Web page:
0 Replies Latest reply on Nov 22, 2010 11:44 AM by tedk

    What happens when you address unmapped memory


      Recall that each LUT entry maps to 16MB of memory. There may not actually be 16MB of memory there to access. What happens if you try to access memory that is unmapped?


      One of our users came across this problem, and here is what he found. For example, what happens if you write to and then read from memory that is mapped to the MPB, but is beyond 16KB from the start address? Consider LUT entries 192 and 193 which map to the MPBs for the tiles at (x=0,y=0) and (x=1,y=0).


      {9'h000,3'b011,10'h000}; // 0xc0 (192): MPB Route for core x=0, y=0...address range is 0xC0000000 to 0xC0FFFFFF ... 16MB but MPB is only 16KB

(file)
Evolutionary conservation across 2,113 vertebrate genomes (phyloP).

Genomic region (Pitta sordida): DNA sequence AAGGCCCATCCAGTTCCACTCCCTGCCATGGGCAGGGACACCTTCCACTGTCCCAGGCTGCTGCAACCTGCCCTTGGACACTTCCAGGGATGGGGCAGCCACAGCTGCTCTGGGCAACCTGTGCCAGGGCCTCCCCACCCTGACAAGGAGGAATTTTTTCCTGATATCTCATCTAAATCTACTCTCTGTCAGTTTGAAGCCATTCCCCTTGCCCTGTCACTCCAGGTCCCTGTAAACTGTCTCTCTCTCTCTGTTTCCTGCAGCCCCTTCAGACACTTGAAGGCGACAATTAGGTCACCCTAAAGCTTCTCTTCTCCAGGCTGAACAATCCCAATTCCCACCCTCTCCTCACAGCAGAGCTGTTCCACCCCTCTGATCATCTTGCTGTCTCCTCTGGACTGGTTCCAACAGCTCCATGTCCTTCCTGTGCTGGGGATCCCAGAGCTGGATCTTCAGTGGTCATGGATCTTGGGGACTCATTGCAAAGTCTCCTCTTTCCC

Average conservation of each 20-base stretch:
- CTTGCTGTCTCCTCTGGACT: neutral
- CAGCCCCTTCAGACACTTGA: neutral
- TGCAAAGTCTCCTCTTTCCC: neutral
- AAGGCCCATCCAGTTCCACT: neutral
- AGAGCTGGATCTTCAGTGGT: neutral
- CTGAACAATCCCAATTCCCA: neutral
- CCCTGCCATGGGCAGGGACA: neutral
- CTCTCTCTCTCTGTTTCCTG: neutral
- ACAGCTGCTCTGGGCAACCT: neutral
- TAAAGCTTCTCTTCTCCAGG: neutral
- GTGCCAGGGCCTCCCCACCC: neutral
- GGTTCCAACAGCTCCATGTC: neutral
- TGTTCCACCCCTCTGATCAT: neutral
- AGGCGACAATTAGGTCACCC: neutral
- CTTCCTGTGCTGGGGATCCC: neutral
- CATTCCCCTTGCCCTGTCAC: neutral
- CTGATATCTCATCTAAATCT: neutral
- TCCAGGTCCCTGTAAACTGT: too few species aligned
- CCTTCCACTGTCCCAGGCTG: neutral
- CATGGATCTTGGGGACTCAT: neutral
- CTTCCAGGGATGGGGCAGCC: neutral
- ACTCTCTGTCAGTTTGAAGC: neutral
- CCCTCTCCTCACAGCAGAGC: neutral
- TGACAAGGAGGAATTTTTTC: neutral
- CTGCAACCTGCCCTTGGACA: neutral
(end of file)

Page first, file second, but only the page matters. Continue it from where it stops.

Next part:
{9'h001,3'b011,10'h000}; // 0xc1 (193): MPB Route for core x=1, y=0...address range is 0xC10000000 to 0xC1FFFFFF...16MB but MPB is only 16KB


      What happens if you access an addr where 0xC0003FFF < addr < 0xC1000000?


      When you access one of the MPB address spaces (e.g. 0xC0 – MPB of X=0, Y=0), the upper address bits are don’t care.

      This means that only the lower 14 bits of the address will be evaluated (0x00000000 – 0x00003fff are valid addresses within the MPB). As all upper address bits are literally ignored, the address 0x4000 will give you the same result than address 0x0000! Thus, you will still get an answer to a read request to address 0x4000, but the result belongs to 0x0000.